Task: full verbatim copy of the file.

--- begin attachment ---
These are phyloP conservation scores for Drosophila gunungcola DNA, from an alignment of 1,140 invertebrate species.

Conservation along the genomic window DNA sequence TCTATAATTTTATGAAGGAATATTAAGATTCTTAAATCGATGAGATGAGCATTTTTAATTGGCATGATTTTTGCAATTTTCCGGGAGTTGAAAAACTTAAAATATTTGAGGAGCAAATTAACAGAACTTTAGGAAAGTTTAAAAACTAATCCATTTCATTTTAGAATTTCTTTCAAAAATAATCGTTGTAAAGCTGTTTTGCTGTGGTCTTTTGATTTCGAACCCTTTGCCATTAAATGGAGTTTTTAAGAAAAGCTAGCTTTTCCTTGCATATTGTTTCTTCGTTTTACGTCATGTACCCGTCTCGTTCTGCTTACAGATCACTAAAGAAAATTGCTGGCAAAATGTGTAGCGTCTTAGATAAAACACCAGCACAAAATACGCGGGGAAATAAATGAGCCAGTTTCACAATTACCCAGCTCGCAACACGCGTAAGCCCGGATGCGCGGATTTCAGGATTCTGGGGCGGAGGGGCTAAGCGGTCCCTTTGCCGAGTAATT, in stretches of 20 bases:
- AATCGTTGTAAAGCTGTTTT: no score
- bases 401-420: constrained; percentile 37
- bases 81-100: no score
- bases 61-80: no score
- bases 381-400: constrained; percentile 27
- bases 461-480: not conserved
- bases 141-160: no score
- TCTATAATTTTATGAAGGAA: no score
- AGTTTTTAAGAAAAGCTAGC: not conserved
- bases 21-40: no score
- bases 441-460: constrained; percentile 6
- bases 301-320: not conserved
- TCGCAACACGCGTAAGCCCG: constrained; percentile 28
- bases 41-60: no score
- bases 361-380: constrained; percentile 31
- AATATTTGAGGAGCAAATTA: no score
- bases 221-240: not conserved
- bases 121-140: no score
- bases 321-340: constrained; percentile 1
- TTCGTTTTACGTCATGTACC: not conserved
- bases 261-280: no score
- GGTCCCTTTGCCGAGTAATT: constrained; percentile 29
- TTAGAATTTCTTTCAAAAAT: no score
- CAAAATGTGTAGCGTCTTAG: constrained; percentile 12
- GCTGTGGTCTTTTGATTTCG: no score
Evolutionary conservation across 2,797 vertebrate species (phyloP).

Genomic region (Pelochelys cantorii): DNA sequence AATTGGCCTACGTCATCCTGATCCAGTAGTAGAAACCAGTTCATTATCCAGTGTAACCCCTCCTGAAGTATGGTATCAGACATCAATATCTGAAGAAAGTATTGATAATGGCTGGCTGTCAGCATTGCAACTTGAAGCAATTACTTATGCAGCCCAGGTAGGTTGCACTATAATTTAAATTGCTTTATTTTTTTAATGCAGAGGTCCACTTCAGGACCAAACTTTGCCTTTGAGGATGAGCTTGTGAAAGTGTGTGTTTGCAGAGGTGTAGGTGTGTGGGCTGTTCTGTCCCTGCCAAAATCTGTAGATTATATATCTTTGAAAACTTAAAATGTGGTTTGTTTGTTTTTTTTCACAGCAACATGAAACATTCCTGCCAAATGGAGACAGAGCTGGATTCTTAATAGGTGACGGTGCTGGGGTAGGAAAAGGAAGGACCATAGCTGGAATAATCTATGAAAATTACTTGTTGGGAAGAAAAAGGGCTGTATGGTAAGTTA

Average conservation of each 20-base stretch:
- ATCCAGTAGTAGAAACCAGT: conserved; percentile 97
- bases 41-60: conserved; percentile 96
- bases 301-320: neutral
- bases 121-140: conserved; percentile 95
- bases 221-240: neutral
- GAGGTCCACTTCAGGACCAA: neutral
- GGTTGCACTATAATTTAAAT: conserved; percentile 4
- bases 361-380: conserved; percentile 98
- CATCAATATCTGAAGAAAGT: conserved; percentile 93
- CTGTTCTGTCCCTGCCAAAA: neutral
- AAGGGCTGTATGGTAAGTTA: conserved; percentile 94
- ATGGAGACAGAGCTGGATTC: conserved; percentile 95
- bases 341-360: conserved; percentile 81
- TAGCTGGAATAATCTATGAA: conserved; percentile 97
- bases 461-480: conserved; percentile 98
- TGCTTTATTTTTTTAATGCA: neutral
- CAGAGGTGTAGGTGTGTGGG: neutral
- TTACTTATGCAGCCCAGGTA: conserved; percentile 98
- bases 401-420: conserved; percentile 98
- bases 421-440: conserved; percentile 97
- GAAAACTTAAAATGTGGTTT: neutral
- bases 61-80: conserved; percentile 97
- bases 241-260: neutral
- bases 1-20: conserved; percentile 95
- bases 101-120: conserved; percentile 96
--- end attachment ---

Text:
These are phyloP conservation scores for Drosophila gunungcola DNA, from an alignment of 1,140 invertebrate species.

Conservation along the genomic window DNA sequence TCTATAATTTTATGAAGGAATATTAAGATTCTTAAATCGATGAGATGAGCATTTTTAATTGGCATGATTTTTGCAATTTTCCGGGAGTTGAAAAACTTAAAATATTTGAGGAGCAAATTAACAGAACTTTAGGAAAGTTTAAAAACTAATCCATTTCATTTTAGAATTTCTTTCAAAAATAATCGTTGTAAAGCTGTTTTGCTGTGGTCTTTTGATTTCGAACCCTTTGCCATTAAATGGAGTTTTTAAGAAAAGCTAGCTTTTCCTTGCATATTGTTTCTTCGTTTTACGTCATGTACCCGTCTCGTTCTGCTTACAGATCACTAAAGAAAATTGCTGGCAAAATGTGTAGCGTCTTAGATAAAACACCAGCACAAAATACGCGGGGAAATAAATGAGCCAGTTTCACAATTACCCAGCTCGCAACACGCGTAAGCCCGGATGCGCGGATTTCAGGATTCTGGGGCGGAGGGGCTAAGCGGTCCCTTTGCCGAGTAATT, in stretches of 20 bases:
- AATCGTTGTAAAGCTGTTTT: no score
- bases 401-420: constrained; percentile 37
- bases 81-100: no score
- bases 61-80: no score
- bases 381-400: constrained; percentile 27
- bases 461-480: not conserved
- bases 141-160: no score
- TCTATAATTTTATGAAGGAA: no score
- AGTTTTTAAGAAAAGCTAGC: not conserved
- bases 21-40: no score
- bases 441-460: constrained; percentile 6
- bases 301-320: not conserved
- TCGCAACACGCGTAAGCCCG: constrained; percentile 28
- bases 41-60: no score
- bases 361-380: constrained; percentile 31
- AATATTTGAGGAGCAAATTA: no score
- bases 221-240: not conserved
- bases 121-140: no score
- bases 321-340: constrained; percentile 1
- TTCGTTTTACGTCATGTACC: not conserved
- bases 261-280: no score
- GGTCCCTTTGCCGAGTAATT: constrained; percentile 29
- TTAGAATTTCTTTCAAAAAT: no score
- CAAAATGTGTAGCGTCTTAG: constrained; percentile 12
- GCTGTGGTCTTTTGATTTCG: no score
Evolutionary conservation across 2,797 vertebrate species (phyloP).

Genomic region (Pelochelys cantorii): DNA sequence AATTGGCCTACGTCATCCTGATCCAGTAGTAGAAACCAGTTCATTATCCAGTGTAACCCCTCCTGAAGTATGGTATCAGACATCAATATCTGAAGAAAGTATTGATAATGGCTGGCTGTCAGCATTGCAACTTGAAGCAATTACTTATGCAGCCCAGGTAGGTTGCACTATAATTTAAATTGCTTTATTTTTTTAATGCAGAGGTCCACTTCAGGACCAAACTTTGCCTTTGAGGATGAGCTTGTGAAAGTGTGTGTTTGCAGAGGTGTAGGTGTGTGGGCTGTTCTGTCCCTGCCAAAATCTGTAGATTATATATCTTTGAAAACTTAAAATGTGGTTTGTTTGTTTTTTTTCACAGCAACATGAAACATTCCTGCCAAATGGAGACAGAGCTGGATTCTTAATAGGTGACGGTGCTGGGGTAGGAAAAGGAAGGACCATAGCTGGAATAATCTATGAAAATTACTTGTTGGGAAGAAAAAGGGCTGTATGGTAAGTTA

Average conservation of each 20-base stretch:
- ATCCAGTAGTAGAAACCAGT: conserved; percentile 97
- bases 41-60: conserved; percentile 96
- bases 301-320: neutral
- bases 121-140: conserved; percentile 95
- bases 221-240: neutral
- GAGGTCCACTTCAGGACCAA: neutral
- GGTTGCACTATAATTTAAAT: conserved; percentile 4
- bases 361-380: conserved; percentile 98
- CATCAATATCTGAAGAAAGT: conserved; percentile 93
- CTGTTCTGTCCCTGCCAAAA: neutral
- AAGGGCTGTATGGTAAGTTA: conserved; percentile 94
- ATGGAGACAGAGCTGGATTC: conserved; percentile 95
- bases 341-360: conserved; percentile 81
- TAGCTGGAATAATCTATGAA: conserved; percentile 97
- bases 461-480: conserved; percentile 98
- TGCTTTATTTTTTTAATGCA: neutral
- CAGAGGTGTAGGTGTGTGGG: neutral
- TTACTTATGCAGCCCAGGTA: conserved; percentile 98
- bases 401-420: conserved; percentile 98
- bases 421-440: conserved; percentile 97
- GAAAACTTAAAATGTGGTTT: neutral
- bases 61-80: conserved; percentile 97
- bases 241-260: neutral
- bases 1-20: conserved; percentile 95
- bases 101-120: conserved; percentile 96